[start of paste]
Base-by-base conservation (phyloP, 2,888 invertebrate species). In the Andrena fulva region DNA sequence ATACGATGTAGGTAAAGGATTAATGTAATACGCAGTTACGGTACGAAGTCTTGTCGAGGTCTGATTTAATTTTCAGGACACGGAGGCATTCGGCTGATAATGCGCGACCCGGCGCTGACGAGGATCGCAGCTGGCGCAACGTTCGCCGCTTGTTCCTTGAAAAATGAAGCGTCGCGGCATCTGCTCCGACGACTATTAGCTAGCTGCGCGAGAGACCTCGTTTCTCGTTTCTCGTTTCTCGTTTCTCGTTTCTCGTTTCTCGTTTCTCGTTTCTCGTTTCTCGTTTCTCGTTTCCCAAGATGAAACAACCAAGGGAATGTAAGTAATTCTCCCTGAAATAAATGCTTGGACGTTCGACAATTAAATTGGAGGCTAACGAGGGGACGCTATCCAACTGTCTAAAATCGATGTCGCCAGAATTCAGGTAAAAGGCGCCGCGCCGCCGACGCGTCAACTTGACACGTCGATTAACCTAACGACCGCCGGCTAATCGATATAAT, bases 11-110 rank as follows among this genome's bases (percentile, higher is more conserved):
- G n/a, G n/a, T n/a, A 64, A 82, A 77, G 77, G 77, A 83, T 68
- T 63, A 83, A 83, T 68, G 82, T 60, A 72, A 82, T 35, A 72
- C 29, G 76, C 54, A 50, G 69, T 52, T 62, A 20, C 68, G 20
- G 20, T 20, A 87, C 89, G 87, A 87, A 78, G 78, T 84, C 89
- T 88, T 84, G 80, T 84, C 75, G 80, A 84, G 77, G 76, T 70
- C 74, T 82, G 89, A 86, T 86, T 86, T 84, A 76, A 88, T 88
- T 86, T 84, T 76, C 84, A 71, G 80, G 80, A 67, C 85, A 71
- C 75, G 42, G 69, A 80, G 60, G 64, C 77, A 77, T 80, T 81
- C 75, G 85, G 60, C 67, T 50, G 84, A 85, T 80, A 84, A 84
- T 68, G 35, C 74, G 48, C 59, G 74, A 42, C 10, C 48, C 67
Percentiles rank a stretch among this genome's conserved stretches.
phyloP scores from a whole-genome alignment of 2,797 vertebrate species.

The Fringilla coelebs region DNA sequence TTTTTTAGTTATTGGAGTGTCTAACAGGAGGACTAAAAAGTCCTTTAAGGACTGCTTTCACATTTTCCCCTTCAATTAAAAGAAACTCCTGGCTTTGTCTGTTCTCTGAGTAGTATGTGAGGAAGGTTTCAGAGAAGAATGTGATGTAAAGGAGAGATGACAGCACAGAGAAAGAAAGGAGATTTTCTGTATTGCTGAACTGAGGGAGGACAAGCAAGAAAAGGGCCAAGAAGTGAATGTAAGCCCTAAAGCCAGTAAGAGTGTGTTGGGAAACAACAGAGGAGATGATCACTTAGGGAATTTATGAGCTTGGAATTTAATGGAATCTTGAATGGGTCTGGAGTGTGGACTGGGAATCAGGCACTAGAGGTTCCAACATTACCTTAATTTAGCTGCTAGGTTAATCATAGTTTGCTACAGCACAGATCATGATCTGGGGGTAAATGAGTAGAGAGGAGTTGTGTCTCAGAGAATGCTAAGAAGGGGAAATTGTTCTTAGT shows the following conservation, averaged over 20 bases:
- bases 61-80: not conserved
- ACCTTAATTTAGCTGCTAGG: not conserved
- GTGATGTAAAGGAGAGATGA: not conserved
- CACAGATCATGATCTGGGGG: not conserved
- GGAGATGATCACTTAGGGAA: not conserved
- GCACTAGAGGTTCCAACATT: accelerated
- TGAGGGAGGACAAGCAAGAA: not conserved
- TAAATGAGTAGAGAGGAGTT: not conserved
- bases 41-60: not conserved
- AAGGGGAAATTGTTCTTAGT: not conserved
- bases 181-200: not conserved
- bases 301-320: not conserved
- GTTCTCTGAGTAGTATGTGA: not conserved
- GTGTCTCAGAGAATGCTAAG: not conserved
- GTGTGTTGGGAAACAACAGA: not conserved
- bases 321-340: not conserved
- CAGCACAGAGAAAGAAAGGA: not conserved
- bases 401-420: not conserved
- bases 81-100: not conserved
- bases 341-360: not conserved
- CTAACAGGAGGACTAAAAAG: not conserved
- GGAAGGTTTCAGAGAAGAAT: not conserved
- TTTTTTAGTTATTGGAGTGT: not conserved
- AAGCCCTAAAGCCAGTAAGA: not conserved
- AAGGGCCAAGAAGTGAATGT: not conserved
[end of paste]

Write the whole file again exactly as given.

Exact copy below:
Base-by-base conservation (phyloP, 2,888 invertebrate species). In the Andrena fulva region DNA sequence ATACGATGTAGGTAAAGGATTAATGTAATACGCAGTTACGGTACGAAGTCTTGTCGAGGTCTGATTTAATTTTCAGGACACGGAGGCATTCGGCTGATAATGCGCGACCCGGCGCTGACGAGGATCGCAGCTGGCGCAACGTTCGCCGCTTGTTCCTTGAAAAATGAAGCGTCGCGGCATCTGCTCCGACGACTATTAGCTAGCTGCGCGAGAGACCTCGTTTCTCGTTTCTCGTTTCTCGTTTCTCGTTTCTCGTTTCTCGTTTCTCGTTTCTCGTTTCTCGTTTCTCGTTTCCCAAGATGAAACAACCAAGGGAATGTAAGTAATTCTCCCTGAAATAAATGCTTGGACGTTCGACAATTAAATTGGAGGCTAACGAGGGGACGCTATCCAACTGTCTAAAATCGATGTCGCCAGAATTCAGGTAAAAGGCGCCGCGCCGCCGACGCGTCAACTTGACACGTCGATTAACCTAACGACCGCCGGCTAATCGATATAAT, bases 11-110 rank as follows among this genome's bases (percentile, higher is more conserved):
- G n/a, G n/a, T n/a, A 64, A 82, A 77, G 77, G 77, A 83, T 68
- T 63, A 83, A 83, T 68, G 82, T 60, A 72, A 82, T 35, A 72
- C 29, G 76, C 54, A 50, G 69, T 52, T 62, A 20, C 68, G 20
- G 20, T 20, A 87, C 89, G 87, A 87, A 78, G 78, T 84, C 89
- T 88, T 84, G 80, T 84, C 75, G 80, A 84, G 77, G 76, T 70
- C 74, T 82, G 89, A 86, T 86, T 86, T 84, A 76, A 88, T 88
- T 86, T 84, T 76, C 84, A 71, G 80, G 80, A 67, C 85, A 71
- C 75, G 42, G 69, A 80, G 60, G 64, C 77, A 77, T 80, T 81
- C 75, G 85, G 60, C 67, T 50, G 84, A 85, T 80, A 84, A 84
- T 68, G 35, C 74, G 48, C 59, G 74, A 42, C 10, C 48, C 67
Percentiles rank a stretch among this genome's conserved stretches.
phyloP scores from a whole-genome alignment of 2,797 vertebrate species.

The Fringilla coelebs region DNA sequence TTTTTTAGTTATTGGAGTGTCTAACAGGAGGACTAAAAAGTCCTTTAAGGACTGCTTTCACATTTTCCCCTTCAATTAAAAGAAACTCCTGGCTTTGTCTGTTCTCTGAGTAGTATGTGAGGAAGGTTTCAGAGAAGAATGTGATGTAAAGGAGAGATGACAGCACAGAGAAAGAAAGGAGATTTTCTGTATTGCTGAACTGAGGGAGGACAAGCAAGAAAAGGGCCAAGAAGTGAATGTAAGCCCTAAAGCCAGTAAGAGTGTGTTGGGAAACAACAGAGGAGATGATCACTTAGGGAATTTATGAGCTTGGAATTTAATGGAATCTTGAATGGGTCTGGAGTGTGGACTGGGAATCAGGCACTAGAGGTTCCAACATTACCTTAATTTAGCTGCTAGGTTAATCATAGTTTGCTACAGCACAGATCATGATCTGGGGGTAAATGAGTAGAGAGGAGTTGTGTCTCAGAGAATGCTAAGAAGGGGAAATTGTTCTTAGT shows the following conservation, averaged over 20 bases:
- bases 61-80: not conserved
- ACCTTAATTTAGCTGCTAGG: not conserved
- GTGATGTAAAGGAGAGATGA: not conserved
- CACAGATCATGATCTGGGGG: not conserved
- GGAGATGATCACTTAGGGAA: not conserved
- GCACTAGAGGTTCCAACATT: accelerated
- TGAGGGAGGACAAGCAAGAA: not conserved
- TAAATGAGTAGAGAGGAGTT: not conserved
- bases 41-60: not conserved
- AAGGGGAAATTGTTCTTAGT: not conserved
- bases 181-200: not conserved
- bases 301-320: not conserved
- GTTCTCTGAGTAGTATGTGA: not conserved
- GTGTCTCAGAGAATGCTAAG: not conserved
- GTGTGTTGGGAAACAACAGA: not conserved
- bases 321-340: not conserved
- CAGCACAGAGAAAGAAAGGA: not conserved
- bases 401-420: not conserved
- bases 81-100: not conserved
- bases 341-360: not conserved
- CTAACAGGAGGACTAAAAAG: not conserved
- GGAAGGTTTCAGAGAAGAAT: not conserved
- TTTTTTAGTTATTGGAGTGT: not conserved
- AAGCCCTAAAGCCAGTAAGA: not conserved
- AAGGGCCAAGAAGTGAATGT: not conserved